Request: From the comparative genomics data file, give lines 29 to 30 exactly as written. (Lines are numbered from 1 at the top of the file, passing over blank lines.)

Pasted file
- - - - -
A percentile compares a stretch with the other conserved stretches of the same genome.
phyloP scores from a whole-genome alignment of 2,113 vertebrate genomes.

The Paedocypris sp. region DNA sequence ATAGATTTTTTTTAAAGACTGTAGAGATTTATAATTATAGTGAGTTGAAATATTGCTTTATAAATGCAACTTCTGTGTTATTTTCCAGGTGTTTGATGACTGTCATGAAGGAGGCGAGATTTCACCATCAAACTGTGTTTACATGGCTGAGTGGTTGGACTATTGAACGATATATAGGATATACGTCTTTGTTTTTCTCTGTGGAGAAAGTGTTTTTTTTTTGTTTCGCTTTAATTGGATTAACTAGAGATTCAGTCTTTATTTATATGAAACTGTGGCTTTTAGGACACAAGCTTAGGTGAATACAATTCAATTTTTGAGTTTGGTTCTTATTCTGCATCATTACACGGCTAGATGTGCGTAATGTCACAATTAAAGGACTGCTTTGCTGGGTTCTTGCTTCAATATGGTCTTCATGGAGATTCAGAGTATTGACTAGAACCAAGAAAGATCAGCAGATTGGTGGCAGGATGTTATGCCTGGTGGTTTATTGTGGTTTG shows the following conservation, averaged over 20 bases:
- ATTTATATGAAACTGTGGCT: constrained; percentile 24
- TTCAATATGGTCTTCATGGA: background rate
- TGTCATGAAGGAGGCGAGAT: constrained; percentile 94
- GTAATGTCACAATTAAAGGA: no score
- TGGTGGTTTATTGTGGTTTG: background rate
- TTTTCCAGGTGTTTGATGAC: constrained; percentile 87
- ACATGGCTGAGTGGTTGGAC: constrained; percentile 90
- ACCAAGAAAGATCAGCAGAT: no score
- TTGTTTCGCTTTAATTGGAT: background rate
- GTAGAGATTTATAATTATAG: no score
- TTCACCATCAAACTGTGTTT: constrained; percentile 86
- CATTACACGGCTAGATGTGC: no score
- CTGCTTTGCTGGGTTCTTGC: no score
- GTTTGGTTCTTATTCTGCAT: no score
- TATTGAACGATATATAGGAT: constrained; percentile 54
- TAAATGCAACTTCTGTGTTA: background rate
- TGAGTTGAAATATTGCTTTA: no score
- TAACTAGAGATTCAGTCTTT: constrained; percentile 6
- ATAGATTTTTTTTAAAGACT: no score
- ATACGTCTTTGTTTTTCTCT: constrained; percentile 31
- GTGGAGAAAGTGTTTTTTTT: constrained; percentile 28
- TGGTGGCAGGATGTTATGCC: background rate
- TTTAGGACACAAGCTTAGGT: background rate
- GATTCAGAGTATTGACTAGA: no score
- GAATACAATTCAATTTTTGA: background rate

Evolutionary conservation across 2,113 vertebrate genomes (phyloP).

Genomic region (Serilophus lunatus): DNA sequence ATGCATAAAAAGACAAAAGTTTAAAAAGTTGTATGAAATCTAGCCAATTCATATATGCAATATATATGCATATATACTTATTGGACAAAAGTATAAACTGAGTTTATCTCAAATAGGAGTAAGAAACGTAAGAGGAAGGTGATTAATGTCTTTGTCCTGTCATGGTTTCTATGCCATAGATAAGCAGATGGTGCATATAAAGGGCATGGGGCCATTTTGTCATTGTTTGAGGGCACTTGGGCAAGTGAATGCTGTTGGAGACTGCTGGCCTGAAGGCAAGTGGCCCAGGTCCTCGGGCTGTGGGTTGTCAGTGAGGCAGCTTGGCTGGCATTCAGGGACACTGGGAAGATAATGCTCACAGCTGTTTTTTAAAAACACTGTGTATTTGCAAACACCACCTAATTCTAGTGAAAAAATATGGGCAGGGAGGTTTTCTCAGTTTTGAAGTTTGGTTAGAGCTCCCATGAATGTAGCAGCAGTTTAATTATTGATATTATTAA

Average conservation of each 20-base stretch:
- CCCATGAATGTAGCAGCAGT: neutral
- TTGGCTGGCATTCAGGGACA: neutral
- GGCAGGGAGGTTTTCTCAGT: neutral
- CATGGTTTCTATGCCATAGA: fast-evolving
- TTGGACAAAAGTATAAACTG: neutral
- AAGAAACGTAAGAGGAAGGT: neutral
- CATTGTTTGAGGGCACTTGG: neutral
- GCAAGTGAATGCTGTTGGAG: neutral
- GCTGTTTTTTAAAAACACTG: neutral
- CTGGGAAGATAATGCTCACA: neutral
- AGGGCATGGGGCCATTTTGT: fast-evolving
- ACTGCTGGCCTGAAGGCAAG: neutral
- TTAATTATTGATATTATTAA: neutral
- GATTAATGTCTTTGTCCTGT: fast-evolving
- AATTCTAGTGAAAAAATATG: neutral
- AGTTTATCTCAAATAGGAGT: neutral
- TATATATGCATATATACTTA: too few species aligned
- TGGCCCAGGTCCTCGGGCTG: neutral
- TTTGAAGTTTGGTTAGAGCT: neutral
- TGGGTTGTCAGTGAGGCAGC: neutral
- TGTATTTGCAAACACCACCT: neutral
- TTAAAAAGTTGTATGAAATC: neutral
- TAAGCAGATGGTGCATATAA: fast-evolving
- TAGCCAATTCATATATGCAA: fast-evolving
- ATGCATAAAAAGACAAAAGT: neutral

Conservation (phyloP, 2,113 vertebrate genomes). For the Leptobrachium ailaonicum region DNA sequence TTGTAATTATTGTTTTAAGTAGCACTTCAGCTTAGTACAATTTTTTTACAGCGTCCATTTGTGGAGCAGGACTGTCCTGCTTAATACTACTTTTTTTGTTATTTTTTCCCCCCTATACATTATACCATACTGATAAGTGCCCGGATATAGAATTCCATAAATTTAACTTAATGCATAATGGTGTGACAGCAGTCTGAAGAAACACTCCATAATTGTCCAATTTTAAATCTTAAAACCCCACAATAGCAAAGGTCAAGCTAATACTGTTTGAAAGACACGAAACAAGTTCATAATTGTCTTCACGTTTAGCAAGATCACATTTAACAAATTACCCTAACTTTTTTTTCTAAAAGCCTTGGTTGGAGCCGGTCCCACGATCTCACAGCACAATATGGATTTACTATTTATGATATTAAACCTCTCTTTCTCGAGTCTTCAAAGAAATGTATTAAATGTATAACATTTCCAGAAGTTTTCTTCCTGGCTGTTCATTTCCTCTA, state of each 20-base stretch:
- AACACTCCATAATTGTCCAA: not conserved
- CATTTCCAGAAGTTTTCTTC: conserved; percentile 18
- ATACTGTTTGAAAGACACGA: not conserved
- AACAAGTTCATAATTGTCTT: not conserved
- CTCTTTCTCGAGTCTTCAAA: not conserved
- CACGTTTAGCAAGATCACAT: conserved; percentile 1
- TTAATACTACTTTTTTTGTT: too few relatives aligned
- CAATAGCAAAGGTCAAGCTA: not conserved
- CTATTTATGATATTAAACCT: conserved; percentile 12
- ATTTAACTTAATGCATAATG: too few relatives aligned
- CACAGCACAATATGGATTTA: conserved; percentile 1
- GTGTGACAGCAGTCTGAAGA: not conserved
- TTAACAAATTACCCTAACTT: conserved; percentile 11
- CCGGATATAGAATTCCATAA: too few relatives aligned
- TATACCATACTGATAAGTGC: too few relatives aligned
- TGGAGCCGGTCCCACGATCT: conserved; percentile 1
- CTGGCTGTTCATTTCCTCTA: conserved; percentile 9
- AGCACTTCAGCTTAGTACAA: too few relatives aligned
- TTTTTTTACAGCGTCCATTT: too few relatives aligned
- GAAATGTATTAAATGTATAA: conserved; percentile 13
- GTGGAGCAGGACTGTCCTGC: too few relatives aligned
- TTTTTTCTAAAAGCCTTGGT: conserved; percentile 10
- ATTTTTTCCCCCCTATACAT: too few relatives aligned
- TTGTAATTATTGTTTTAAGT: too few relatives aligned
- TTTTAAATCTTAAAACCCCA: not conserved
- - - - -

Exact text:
Evolutionary conservation across 2,113 vertebrate genomes (phyloP).

Genomic region (Serilophus lunatus): DNA sequence ATGCATAAAAAGACAAAAGTTTAAAAAGTTGTATGAAATCTAGCCAATTCATATATGCAATATATATGCATATATACTTATTGGACAAAAGTATAAACTGAGTTTATCTCAAATAGGAGTAAGAAACGTAAGAGGAAGGTGATTAATGTCTTTGTCCTGTCATGGTTTCTATGCCATAGATAAGCAGATGGTGCATATAAAGGGCATGGGGCCATTTTGTCATTGTTTGAGGGCACTTGGGCAAGTGAATGCTGTTGGAGACTGCTGGCCTGAAGGCAAGTGGCCCAGGTCCTCGGGCTGTGGGTTGTCAGTGAGGCAGCTTGGCTGGCATTCAGGGACACTGGGAAGATAATGCTCACAGCTGTTTTTTAAAAACACTGTGTATTTGCAAACACCACCTAATTCTAGTGAAAAAATATGGGCAGGGAGGTTTTCTCAGTTTTGAAGTTTGGTTAGAGCTCCCATGAATGTAGCAGCAGTTTAATTATTGATATTATTAA